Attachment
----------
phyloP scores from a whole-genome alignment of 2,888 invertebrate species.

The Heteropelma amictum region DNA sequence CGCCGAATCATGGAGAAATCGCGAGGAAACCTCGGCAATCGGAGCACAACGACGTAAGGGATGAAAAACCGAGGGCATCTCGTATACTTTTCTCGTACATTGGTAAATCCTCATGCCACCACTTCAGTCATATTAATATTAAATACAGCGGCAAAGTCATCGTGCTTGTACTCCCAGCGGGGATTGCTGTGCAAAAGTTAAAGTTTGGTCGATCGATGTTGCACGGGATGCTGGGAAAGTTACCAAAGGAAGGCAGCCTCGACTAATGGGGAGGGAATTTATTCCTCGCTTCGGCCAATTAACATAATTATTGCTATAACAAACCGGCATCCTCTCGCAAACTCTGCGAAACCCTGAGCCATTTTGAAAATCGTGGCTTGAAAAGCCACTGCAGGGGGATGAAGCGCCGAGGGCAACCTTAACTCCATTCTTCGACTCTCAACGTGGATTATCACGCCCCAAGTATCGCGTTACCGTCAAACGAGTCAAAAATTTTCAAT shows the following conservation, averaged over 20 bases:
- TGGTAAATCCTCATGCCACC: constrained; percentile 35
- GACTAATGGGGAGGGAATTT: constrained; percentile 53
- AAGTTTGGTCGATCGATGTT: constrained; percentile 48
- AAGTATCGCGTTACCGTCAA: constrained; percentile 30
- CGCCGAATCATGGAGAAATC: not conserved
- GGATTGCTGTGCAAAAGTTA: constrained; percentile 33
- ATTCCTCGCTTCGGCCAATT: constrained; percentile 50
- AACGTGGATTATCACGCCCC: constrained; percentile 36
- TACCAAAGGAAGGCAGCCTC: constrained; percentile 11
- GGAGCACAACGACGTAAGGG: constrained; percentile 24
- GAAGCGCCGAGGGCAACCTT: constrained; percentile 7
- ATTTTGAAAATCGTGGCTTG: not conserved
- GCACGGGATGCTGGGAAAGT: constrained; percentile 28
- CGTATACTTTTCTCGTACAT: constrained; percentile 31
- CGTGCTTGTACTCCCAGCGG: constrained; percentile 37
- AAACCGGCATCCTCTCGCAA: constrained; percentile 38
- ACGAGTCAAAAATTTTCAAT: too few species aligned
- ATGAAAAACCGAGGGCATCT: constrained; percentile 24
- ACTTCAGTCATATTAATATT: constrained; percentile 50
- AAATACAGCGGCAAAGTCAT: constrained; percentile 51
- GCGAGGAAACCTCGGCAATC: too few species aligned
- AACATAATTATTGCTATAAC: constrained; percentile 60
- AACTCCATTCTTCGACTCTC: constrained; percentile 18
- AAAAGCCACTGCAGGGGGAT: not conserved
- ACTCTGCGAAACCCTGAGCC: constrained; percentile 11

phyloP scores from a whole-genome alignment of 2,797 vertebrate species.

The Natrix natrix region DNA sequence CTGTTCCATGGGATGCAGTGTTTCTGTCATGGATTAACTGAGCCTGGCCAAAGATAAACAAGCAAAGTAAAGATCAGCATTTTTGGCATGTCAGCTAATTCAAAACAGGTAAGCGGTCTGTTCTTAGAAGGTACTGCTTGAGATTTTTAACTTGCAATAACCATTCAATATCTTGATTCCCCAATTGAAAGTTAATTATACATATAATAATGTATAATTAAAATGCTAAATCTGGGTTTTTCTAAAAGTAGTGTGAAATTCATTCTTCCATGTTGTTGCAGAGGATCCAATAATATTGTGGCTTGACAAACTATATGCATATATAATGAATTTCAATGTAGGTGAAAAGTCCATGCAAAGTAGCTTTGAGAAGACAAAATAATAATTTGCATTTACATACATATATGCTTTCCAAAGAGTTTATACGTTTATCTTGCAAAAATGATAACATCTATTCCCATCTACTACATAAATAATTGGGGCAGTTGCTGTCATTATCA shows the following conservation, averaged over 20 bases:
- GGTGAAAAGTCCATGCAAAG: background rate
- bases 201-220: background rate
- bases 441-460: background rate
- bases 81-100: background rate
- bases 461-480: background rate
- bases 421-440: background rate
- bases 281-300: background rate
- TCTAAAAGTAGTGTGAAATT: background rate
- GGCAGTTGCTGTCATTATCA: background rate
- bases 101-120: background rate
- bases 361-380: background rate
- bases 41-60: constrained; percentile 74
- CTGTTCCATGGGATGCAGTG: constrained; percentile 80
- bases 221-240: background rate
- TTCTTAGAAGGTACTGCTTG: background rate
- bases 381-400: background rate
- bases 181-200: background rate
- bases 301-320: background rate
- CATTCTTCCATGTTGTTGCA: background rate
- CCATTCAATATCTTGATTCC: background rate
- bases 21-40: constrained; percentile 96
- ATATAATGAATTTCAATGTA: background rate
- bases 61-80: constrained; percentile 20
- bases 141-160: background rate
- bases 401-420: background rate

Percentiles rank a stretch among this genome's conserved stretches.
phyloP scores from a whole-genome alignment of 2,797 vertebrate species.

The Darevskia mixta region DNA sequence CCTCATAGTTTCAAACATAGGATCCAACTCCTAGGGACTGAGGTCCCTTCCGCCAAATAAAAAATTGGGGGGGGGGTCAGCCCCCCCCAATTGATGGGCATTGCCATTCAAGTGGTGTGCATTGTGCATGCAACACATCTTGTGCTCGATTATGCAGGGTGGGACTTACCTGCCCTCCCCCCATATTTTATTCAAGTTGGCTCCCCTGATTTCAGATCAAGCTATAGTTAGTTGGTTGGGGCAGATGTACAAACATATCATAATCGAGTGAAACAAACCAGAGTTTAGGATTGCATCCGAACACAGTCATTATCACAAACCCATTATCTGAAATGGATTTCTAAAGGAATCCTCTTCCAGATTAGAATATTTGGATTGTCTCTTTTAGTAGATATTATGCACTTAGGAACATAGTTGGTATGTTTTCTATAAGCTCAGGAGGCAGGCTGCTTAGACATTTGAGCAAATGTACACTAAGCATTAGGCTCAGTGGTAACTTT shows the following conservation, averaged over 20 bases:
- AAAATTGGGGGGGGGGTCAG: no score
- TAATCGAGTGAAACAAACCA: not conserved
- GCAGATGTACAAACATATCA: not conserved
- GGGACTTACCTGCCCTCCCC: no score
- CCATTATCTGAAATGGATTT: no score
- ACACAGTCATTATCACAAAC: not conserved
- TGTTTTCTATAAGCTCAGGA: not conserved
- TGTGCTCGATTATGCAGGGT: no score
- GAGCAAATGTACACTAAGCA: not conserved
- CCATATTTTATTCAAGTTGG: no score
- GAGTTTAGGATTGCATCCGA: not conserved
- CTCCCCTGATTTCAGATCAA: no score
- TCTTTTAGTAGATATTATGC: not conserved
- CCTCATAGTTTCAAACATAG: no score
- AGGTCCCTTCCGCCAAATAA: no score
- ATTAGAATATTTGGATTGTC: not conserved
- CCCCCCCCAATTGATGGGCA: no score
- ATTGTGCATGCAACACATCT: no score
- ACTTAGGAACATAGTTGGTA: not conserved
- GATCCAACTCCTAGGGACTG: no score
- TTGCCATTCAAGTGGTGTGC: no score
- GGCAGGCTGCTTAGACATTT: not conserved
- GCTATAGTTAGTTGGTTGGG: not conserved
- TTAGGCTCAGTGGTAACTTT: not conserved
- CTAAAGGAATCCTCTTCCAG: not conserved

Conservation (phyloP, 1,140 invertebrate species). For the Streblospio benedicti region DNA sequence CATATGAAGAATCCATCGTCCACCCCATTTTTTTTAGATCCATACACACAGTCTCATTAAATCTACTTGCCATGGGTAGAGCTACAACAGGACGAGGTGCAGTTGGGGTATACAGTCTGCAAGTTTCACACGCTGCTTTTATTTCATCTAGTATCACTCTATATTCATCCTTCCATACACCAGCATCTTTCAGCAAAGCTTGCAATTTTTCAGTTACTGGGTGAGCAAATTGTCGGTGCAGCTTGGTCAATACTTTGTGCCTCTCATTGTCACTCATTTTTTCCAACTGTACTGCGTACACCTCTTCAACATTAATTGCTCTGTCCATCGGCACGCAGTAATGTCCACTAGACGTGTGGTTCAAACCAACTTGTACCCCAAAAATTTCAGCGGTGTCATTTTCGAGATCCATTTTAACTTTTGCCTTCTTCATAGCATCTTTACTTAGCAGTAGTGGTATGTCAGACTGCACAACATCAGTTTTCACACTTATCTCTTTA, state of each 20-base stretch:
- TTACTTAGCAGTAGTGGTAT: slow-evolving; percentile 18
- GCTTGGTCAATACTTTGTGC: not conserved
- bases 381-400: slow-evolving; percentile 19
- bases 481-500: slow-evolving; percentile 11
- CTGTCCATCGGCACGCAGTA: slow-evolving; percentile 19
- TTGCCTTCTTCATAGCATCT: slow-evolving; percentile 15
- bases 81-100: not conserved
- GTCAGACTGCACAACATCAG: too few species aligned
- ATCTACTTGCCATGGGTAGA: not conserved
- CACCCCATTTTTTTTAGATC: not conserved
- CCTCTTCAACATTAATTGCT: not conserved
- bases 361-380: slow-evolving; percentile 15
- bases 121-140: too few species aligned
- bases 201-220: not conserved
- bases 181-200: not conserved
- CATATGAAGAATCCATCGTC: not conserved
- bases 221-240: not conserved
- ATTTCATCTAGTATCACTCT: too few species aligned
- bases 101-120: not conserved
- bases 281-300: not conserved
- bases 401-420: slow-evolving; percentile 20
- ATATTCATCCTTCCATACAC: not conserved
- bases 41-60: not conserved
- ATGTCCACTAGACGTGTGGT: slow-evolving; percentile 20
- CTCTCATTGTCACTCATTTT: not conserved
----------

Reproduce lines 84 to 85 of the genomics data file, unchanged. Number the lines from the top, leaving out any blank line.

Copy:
- TTACTTAGCAGTAGTGGTAT: slow-evolving; percentile 18
- GCTTGGTCAATACTTTGTGC: not conserved